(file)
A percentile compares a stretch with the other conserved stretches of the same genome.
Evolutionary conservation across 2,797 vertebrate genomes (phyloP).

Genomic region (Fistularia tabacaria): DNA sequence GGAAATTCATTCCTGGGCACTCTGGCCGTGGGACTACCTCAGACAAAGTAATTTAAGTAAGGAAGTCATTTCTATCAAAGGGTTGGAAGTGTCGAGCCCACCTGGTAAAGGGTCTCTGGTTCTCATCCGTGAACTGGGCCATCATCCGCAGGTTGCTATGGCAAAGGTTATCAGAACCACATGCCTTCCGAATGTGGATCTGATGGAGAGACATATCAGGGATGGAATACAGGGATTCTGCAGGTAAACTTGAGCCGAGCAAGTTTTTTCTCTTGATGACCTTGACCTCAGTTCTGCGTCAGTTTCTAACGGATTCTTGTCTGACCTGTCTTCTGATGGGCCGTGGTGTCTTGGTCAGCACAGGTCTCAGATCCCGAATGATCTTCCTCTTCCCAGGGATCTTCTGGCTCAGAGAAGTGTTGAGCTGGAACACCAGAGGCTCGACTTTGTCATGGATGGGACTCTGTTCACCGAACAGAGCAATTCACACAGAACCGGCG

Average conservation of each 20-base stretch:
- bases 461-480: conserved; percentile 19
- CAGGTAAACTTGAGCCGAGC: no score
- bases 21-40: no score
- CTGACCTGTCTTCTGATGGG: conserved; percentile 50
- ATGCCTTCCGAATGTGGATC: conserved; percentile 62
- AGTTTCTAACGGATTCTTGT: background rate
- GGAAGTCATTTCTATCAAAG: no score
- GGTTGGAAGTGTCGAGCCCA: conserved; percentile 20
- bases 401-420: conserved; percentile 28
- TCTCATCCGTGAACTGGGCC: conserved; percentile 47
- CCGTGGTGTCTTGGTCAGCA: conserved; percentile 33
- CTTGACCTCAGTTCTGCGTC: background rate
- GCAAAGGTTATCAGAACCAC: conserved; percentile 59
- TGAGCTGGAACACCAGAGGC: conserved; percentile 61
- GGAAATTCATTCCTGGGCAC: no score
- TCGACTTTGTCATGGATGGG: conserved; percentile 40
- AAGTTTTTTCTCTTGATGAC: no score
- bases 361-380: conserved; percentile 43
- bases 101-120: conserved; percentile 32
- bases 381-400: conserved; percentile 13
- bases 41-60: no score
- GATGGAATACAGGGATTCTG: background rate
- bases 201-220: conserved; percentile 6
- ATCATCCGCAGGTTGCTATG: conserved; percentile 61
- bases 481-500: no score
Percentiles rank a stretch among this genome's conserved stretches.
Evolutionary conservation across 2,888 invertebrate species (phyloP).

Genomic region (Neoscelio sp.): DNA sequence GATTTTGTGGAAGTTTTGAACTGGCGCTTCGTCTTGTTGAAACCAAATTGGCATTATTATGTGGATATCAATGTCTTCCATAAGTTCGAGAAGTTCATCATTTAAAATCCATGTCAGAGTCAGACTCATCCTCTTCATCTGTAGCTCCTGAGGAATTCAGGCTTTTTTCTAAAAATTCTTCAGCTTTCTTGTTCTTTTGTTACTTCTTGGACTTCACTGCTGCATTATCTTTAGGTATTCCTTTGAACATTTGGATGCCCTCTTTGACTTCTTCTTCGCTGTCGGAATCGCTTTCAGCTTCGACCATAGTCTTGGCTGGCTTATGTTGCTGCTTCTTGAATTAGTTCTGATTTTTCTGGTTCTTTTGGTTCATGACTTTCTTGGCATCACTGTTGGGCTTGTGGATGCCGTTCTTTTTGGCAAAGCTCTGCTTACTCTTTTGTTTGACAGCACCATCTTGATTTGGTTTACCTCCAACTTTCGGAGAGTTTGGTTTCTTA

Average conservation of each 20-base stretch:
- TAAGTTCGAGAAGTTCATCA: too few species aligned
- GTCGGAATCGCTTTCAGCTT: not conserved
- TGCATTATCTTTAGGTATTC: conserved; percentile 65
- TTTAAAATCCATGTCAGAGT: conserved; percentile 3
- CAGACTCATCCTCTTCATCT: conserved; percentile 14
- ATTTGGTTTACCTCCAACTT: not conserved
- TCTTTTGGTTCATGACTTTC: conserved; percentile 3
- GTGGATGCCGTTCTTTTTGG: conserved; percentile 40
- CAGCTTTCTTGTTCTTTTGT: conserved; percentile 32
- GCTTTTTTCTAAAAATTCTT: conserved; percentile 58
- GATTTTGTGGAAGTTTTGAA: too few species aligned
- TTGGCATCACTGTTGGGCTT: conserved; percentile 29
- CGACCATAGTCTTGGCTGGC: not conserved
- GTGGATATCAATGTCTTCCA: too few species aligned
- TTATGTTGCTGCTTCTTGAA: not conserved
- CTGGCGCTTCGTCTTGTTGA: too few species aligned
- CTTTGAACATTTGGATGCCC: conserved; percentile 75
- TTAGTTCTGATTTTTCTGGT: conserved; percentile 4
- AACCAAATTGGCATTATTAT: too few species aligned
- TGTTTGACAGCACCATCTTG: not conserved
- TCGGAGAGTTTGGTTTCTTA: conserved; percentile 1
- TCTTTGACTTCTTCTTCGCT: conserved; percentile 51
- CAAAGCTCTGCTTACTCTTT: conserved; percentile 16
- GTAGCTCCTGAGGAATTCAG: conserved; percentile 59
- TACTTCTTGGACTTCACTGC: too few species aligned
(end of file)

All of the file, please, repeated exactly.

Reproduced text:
A percentile compares a stretch with the other conserved stretches of the same genome.
Evolutionary conservation across 2,797 vertebrate genomes (phyloP).

Genomic region (Fistularia tabacaria): DNA sequence GGAAATTCATTCCTGGGCACTCTGGCCGTGGGACTACCTCAGACAAAGTAATTTAAGTAAGGAAGTCATTTCTATCAAAGGGTTGGAAGTGTCGAGCCCACCTGGTAAAGGGTCTCTGGTTCTCATCCGTGAACTGGGCCATCATCCGCAGGTTGCTATGGCAAAGGTTATCAGAACCACATGCCTTCCGAATGTGGATCTGATGGAGAGACATATCAGGGATGGAATACAGGGATTCTGCAGGTAAACTTGAGCCGAGCAAGTTTTTTCTCTTGATGACCTTGACCTCAGTTCTGCGTCAGTTTCTAACGGATTCTTGTCTGACCTGTCTTCTGATGGGCCGTGGTGTCTTGGTCAGCACAGGTCTCAGATCCCGAATGATCTTCCTCTTCCCAGGGATCTTCTGGCTCAGAGAAGTGTTGAGCTGGAACACCAGAGGCTCGACTTTGTCATGGATGGGACTCTGTTCACCGAACAGAGCAATTCACACAGAACCGGCG

Average conservation of each 20-base stretch:
- bases 461-480: conserved; percentile 19
- CAGGTAAACTTGAGCCGAGC: no score
- bases 21-40: no score
- CTGACCTGTCTTCTGATGGG: conserved; percentile 50
- ATGCCTTCCGAATGTGGATC: conserved; percentile 62
- AGTTTCTAACGGATTCTTGT: background rate
- GGAAGTCATTTCTATCAAAG: no score
- GGTTGGAAGTGTCGAGCCCA: conserved; percentile 20
- bases 401-420: conserved; percentile 28
- TCTCATCCGTGAACTGGGCC: conserved; percentile 47
- CCGTGGTGTCTTGGTCAGCA: conserved; percentile 33
- CTTGACCTCAGTTCTGCGTC: background rate
- GCAAAGGTTATCAGAACCAC: conserved; percentile 59
- TGAGCTGGAACACCAGAGGC: conserved; percentile 61
- GGAAATTCATTCCTGGGCAC: no score
- TCGACTTTGTCATGGATGGG: conserved; percentile 40
- AAGTTTTTTCTCTTGATGAC: no score
- bases 361-380: conserved; percentile 43
- bases 101-120: conserved; percentile 32
- bases 381-400: conserved; percentile 13
- bases 41-60: no score
- GATGGAATACAGGGATTCTG: background rate
- bases 201-220: conserved; percentile 6
- ATCATCCGCAGGTTGCTATG: conserved; percentile 61
- bases 481-500: no score
Percentiles rank a stretch among this genome's conserved stretches.
Evolutionary conservation across 2,888 invertebrate species (phyloP).

Genomic region (Neoscelio sp.): DNA sequence GATTTTGTGGAAGTTTTGAACTGGCGCTTCGTCTTGTTGAAACCAAATTGGCATTATTATGTGGATATCAATGTCTTCCATAAGTTCGAGAAGTTCATCATTTAAAATCCATGTCAGAGTCAGACTCATCCTCTTCATCTGTAGCTCCTGAGGAATTCAGGCTTTTTTCTAAAAATTCTTCAGCTTTCTTGTTCTTTTGTTACTTCTTGGACTTCACTGCTGCATTATCTTTAGGTATTCCTTTGAACATTTGGATGCCCTCTTTGACTTCTTCTTCGCTGTCGGAATCGCTTTCAGCTTCGACCATAGTCTTGGCTGGCTTATGTTGCTGCTTCTTGAATTAGTTCTGATTTTTCTGGTTCTTTTGGTTCATGACTTTCTTGGCATCACTGTTGGGCTTGTGGATGCCGTTCTTTTTGGCAAAGCTCTGCTTACTCTTTTGTTTGACAGCACCATCTTGATTTGGTTTACCTCCAACTTTCGGAGAGTTTGGTTTCTTA

Average conservation of each 20-base stretch:
- TAAGTTCGAGAAGTTCATCA: too few species aligned
- GTCGGAATCGCTTTCAGCTT: not conserved
- TGCATTATCTTTAGGTATTC: conserved; percentile 65
- TTTAAAATCCATGTCAGAGT: conserved; percentile 3
- CAGACTCATCCTCTTCATCT: conserved; percentile 14
- ATTTGGTTTACCTCCAACTT: not conserved
- TCTTTTGGTTCATGACTTTC: conserved; percentile 3
- GTGGATGCCGTTCTTTTTGG: conserved; percentile 40
- CAGCTTTCTTGTTCTTTTGT: conserved; percentile 32
- GCTTTTTTCTAAAAATTCTT: conserved; percentile 58
- GATTTTGTGGAAGTTTTGAA: too few species aligned
- TTGGCATCACTGTTGGGCTT: conserved; percentile 29
- CGACCATAGTCTTGGCTGGC: not conserved
- GTGGATATCAATGTCTTCCA: too few species aligned
- TTATGTTGCTGCTTCTTGAA: not conserved
- CTGGCGCTTCGTCTTGTTGA: too few species aligned
- CTTTGAACATTTGGATGCCC: conserved; percentile 75
- TTAGTTCTGATTTTTCTGGT: conserved; percentile 4
- AACCAAATTGGCATTATTAT: too few species aligned
- TGTTTGACAGCACCATCTTG: not conserved
- TCGGAGAGTTTGGTTTCTTA: conserved; percentile 1
- TCTTTGACTTCTTCTTCGCT: conserved; percentile 51
- CAAAGCTCTGCTTACTCTTT: conserved; percentile 16
- GTAGCTCCTGAGGAATTCAG: conserved; percentile 59
- TACTTCTTGGACTTCACTGC: too few species aligned